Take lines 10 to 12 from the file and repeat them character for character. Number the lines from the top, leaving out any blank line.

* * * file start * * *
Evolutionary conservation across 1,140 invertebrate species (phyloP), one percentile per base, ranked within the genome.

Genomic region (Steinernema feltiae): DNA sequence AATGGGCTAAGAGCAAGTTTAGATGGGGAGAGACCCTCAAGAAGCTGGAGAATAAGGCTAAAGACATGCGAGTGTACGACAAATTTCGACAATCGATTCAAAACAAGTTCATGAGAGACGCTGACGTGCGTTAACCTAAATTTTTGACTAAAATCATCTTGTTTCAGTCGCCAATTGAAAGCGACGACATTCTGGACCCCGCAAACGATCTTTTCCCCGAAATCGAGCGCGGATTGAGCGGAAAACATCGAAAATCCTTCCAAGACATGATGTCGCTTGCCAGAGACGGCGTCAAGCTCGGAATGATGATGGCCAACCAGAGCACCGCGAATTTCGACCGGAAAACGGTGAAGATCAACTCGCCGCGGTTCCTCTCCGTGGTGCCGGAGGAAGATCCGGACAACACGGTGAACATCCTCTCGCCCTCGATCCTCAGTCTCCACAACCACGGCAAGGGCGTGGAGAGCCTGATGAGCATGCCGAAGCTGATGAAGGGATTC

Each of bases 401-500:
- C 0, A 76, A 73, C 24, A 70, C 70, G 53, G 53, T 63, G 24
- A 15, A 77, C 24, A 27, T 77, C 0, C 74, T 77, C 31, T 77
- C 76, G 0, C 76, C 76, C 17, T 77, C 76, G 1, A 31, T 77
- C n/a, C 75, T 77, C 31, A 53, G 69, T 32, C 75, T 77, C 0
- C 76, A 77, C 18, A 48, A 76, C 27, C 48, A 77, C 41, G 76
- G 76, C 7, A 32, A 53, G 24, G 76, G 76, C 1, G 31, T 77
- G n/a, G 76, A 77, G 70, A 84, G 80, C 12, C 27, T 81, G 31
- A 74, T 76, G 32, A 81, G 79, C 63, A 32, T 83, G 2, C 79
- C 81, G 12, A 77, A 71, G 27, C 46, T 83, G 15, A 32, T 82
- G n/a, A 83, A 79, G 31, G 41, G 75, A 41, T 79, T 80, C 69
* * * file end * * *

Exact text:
- G n/a, G 76, A 77, G 70, A 84, G 80, C 12, C 27, T 81, G 31
- A 74, T 76, G 32, A 81, G 79, C 63, A 32, T 83, G 2, C 79
- C 81, G 12, A 77, A 71, G 27, C 46, T 83, G 15, A 32, T 82